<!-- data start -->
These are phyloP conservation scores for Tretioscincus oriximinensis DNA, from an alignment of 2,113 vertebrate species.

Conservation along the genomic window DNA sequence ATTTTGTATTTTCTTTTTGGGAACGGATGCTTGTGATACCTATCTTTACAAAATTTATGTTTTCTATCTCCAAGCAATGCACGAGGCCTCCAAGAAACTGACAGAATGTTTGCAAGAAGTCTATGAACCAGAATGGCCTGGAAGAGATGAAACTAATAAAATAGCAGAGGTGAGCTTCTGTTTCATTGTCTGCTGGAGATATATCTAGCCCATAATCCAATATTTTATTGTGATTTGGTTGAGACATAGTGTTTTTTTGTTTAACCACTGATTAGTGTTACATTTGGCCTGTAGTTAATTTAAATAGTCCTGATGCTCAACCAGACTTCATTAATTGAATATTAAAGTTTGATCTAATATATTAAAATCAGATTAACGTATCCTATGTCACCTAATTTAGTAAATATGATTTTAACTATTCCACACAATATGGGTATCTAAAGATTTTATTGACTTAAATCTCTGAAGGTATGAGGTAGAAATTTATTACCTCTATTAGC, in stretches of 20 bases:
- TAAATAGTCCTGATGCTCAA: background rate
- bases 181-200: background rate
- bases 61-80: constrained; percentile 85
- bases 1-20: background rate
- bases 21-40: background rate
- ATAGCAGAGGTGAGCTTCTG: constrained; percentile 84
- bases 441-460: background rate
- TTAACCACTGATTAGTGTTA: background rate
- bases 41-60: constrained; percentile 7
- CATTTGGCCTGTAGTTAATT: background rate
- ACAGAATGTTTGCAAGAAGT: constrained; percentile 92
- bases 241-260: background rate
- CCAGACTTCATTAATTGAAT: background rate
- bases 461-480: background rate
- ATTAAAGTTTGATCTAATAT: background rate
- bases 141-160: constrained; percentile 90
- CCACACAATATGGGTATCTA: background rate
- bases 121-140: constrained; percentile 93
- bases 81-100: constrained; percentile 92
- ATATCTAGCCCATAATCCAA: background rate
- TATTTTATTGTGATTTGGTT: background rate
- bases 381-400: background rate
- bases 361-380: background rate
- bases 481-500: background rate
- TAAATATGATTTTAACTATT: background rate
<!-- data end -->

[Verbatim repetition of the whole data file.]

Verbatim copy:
These are phyloP conservation scores for Tretioscincus oriximinensis DNA, from an alignment of 2,113 vertebrate species.

Conservation along the genomic window DNA sequence ATTTTGTATTTTCTTTTTGGGAACGGATGCTTGTGATACCTATCTTTACAAAATTTATGTTTTCTATCTCCAAGCAATGCACGAGGCCTCCAAGAAACTGACAGAATGTTTGCAAGAAGTCTATGAACCAGAATGGCCTGGAAGAGATGAAACTAATAAAATAGCAGAGGTGAGCTTCTGTTTCATTGTCTGCTGGAGATATATCTAGCCCATAATCCAATATTTTATTGTGATTTGGTTGAGACATAGTGTTTTTTTGTTTAACCACTGATTAGTGTTACATTTGGCCTGTAGTTAATTTAAATAGTCCTGATGCTCAACCAGACTTCATTAATTGAATATTAAAGTTTGATCTAATATATTAAAATCAGATTAACGTATCCTATGTCACCTAATTTAGTAAATATGATTTTAACTATTCCACACAATATGGGTATCTAAAGATTTTATTGACTTAAATCTCTGAAGGTATGAGGTAGAAATTTATTACCTCTATTAGC, in stretches of 20 bases:
- TAAATAGTCCTGATGCTCAA: background rate
- bases 181-200: background rate
- bases 61-80: constrained; percentile 85
- bases 1-20: background rate
- bases 21-40: background rate
- ATAGCAGAGGTGAGCTTCTG: constrained; percentile 84
- bases 441-460: background rate
- TTAACCACTGATTAGTGTTA: background rate
- bases 41-60: constrained; percentile 7
- CATTTGGCCTGTAGTTAATT: background rate
- ACAGAATGTTTGCAAGAAGT: constrained; percentile 92
- bases 241-260: background rate
- CCAGACTTCATTAATTGAAT: background rate
- bases 461-480: background rate
- ATTAAAGTTTGATCTAATAT: background rate
- bases 141-160: constrained; percentile 90
- CCACACAATATGGGTATCTA: background rate
- bases 121-140: constrained; percentile 93
- bases 81-100: constrained; percentile 92
- ATATCTAGCCCATAATCCAA: background rate
- TATTTTATTGTGATTTGGTT: background rate
- bases 381-400: background rate
- bases 361-380: background rate
- bases 481-500: background rate
- TAAATATGATTTTAACTATT: background rate